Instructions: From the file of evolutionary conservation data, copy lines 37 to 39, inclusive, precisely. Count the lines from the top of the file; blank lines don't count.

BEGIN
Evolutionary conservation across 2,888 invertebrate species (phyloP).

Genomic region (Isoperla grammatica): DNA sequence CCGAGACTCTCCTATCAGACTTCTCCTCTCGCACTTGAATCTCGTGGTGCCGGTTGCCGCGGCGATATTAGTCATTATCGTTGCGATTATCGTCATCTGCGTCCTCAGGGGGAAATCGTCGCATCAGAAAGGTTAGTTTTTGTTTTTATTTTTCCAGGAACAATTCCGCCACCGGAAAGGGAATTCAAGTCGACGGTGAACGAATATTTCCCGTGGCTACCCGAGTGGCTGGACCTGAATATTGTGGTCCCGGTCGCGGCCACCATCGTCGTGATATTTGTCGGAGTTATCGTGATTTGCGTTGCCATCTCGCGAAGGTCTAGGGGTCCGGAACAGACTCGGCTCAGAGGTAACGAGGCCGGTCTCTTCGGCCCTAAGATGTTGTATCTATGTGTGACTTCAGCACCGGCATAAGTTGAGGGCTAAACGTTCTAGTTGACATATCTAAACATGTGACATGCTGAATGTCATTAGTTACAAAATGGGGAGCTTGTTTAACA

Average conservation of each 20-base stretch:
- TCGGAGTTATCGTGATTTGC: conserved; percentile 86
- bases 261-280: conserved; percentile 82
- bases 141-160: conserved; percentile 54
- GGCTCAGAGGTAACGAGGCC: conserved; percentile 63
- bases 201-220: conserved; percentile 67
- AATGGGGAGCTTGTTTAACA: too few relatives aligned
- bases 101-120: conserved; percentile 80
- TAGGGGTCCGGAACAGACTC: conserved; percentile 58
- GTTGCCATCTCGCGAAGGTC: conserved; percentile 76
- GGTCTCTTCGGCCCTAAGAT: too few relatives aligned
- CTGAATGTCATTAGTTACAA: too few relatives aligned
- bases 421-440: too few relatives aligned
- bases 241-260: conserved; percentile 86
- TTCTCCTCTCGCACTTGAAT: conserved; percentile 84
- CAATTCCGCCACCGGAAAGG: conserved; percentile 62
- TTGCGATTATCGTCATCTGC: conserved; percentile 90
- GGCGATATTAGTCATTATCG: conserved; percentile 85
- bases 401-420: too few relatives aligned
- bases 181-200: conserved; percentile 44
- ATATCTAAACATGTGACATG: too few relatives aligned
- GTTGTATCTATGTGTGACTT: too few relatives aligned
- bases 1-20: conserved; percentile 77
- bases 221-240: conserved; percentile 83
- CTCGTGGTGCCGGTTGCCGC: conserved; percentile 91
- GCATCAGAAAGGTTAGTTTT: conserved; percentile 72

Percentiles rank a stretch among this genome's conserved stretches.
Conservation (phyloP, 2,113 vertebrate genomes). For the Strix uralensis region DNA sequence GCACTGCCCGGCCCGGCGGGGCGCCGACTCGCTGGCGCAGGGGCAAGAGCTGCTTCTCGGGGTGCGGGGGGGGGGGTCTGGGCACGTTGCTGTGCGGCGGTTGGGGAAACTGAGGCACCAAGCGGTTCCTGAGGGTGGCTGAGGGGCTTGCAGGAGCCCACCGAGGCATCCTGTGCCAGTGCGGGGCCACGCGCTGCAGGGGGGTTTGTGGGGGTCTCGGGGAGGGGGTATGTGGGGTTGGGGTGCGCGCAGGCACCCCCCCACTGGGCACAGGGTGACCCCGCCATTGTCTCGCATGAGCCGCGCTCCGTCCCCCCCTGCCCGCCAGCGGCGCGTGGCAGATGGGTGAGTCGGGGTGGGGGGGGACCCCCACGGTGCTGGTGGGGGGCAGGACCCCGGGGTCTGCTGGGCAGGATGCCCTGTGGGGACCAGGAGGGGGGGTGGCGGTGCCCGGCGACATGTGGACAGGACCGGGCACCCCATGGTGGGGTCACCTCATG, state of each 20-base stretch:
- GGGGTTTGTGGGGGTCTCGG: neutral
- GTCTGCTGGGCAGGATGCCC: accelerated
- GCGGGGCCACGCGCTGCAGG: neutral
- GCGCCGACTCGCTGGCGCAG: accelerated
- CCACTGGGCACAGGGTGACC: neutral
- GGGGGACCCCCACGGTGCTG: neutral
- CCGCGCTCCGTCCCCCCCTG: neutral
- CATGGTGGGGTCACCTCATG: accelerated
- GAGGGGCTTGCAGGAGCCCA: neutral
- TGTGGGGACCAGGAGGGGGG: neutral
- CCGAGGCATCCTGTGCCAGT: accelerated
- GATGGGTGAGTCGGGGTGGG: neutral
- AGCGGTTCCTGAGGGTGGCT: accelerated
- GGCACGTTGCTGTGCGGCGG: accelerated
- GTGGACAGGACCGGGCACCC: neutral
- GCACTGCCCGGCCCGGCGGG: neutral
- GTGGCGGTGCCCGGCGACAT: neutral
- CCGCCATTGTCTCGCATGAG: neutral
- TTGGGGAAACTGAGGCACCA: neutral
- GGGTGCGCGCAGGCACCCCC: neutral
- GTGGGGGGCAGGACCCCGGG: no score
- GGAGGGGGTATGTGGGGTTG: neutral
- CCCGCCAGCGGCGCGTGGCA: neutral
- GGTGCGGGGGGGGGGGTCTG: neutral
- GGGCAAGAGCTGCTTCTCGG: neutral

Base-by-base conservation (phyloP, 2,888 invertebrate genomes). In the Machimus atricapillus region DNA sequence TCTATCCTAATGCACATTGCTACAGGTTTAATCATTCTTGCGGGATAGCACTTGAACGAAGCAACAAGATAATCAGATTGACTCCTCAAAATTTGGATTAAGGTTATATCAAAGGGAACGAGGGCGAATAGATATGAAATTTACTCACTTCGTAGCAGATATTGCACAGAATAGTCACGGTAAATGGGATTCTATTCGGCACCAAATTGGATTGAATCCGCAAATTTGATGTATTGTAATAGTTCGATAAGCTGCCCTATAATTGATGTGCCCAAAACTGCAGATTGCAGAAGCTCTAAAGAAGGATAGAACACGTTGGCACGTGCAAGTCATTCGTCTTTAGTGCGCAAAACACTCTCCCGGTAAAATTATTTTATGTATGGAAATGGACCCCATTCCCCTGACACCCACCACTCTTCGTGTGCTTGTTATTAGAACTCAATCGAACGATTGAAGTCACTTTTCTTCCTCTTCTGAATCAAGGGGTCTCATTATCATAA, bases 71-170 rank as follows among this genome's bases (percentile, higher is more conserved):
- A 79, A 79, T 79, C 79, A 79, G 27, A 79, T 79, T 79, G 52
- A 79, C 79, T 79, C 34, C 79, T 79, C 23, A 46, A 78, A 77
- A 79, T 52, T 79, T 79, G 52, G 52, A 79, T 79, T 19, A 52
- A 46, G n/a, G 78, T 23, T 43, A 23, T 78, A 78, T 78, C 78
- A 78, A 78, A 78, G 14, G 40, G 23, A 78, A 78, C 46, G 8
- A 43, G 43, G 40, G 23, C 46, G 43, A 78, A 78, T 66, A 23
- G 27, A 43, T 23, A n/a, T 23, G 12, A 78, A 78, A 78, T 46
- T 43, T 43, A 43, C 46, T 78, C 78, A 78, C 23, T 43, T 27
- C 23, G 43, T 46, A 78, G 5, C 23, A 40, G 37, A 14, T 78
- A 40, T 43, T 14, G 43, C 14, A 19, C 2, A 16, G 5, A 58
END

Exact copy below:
- CCGCGCTCCGTCCCCCCCTG: neutral
- CATGGTGGGGTCACCTCATG: accelerated
- GAGGGGCTTGCAGGAGCCCA: neutral